As many are aware, the Alabama workforce has changed dramatically from decades ago. Women, in particular, are no longer confined to staying at home. It should be no surprise then that when married couples get divorced, women are increasingly being ordered to pay spousal support.
Spousal support, or alimony, is ordered to alleviate any economic unfairness after a couple divorces. For instance, if a couple is married for 20 years and one spouse has a much higher paying job, it can put the other lower paid spouse in a difficult situation upon a divorce. Accordingly, an award of alimony may account for the discrepancy among the spouses’ financial abilities.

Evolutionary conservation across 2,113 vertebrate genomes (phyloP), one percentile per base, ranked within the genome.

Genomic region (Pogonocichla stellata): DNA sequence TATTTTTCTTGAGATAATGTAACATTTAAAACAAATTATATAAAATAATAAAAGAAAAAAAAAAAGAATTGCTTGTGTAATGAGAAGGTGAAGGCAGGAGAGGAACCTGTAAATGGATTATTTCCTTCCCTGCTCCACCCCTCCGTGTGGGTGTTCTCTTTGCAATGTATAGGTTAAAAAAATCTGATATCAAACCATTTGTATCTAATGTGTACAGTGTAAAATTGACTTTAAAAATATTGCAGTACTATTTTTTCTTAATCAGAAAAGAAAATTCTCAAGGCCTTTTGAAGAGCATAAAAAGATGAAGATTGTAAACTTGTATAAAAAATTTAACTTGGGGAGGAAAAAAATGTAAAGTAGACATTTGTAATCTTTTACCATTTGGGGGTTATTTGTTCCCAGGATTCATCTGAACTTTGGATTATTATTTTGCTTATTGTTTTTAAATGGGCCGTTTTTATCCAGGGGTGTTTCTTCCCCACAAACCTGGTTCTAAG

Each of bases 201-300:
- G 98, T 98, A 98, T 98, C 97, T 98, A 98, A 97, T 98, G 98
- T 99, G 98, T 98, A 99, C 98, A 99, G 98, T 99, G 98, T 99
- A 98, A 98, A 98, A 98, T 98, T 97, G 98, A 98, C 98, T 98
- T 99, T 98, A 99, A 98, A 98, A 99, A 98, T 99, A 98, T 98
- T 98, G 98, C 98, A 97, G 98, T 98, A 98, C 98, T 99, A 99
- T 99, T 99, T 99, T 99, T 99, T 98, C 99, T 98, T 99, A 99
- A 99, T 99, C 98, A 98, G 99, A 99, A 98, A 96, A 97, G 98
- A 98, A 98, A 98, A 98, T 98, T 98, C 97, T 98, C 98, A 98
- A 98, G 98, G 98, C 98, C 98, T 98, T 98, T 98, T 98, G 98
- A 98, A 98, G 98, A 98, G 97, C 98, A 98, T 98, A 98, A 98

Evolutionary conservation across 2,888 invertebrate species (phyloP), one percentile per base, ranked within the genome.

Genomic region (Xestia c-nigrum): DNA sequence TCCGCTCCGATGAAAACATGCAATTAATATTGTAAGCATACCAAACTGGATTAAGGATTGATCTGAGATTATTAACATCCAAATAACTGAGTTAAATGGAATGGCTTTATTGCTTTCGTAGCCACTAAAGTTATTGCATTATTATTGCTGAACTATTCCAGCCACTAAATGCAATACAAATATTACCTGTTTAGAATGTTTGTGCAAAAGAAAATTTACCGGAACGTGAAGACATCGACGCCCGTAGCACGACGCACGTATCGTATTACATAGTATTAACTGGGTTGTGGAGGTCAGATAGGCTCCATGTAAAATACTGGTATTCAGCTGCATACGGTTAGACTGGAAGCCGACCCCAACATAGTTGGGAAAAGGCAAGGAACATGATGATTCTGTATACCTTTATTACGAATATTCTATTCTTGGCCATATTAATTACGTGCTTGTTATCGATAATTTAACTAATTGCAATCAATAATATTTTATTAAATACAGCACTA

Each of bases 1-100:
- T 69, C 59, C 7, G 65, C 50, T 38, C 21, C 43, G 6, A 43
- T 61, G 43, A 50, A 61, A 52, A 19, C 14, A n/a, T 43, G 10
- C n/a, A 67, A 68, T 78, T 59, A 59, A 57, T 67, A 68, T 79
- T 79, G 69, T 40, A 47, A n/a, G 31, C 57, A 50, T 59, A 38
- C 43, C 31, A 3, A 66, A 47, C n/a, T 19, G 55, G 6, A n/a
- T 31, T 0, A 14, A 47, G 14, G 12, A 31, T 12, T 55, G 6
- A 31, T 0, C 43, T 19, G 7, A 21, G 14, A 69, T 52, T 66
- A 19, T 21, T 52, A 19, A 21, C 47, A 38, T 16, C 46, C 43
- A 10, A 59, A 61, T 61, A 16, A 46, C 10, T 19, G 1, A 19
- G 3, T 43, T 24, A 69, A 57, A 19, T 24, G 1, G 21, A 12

While each spouse’s income certainly plays into the court’s decision of whether to order alimony, there are a number of other factors courts consider. Among these are the length of the marriage, the amount of time it would take for the recipient to become financially independent and the ability of the paying spouse to support the other.
As is clear from the above factors, spousal support exists as a rehabilitative measure, and thus, typically is only ordered for as long as it takes for the recipient to receive training or otherwise become self-sufficient. If the recipient remarries, typically the alimony from the former spouse ceases.
While the factors considered by courts remain the same, the changing society has meant that women are no longer predominantly the recipients of alimony. Instead, payments from women to their former husbands are becoming increasingly more common.
Source: WABC, “More wives paying alimony to ex-husbands,” Darla Miles, Sep. 25, 2012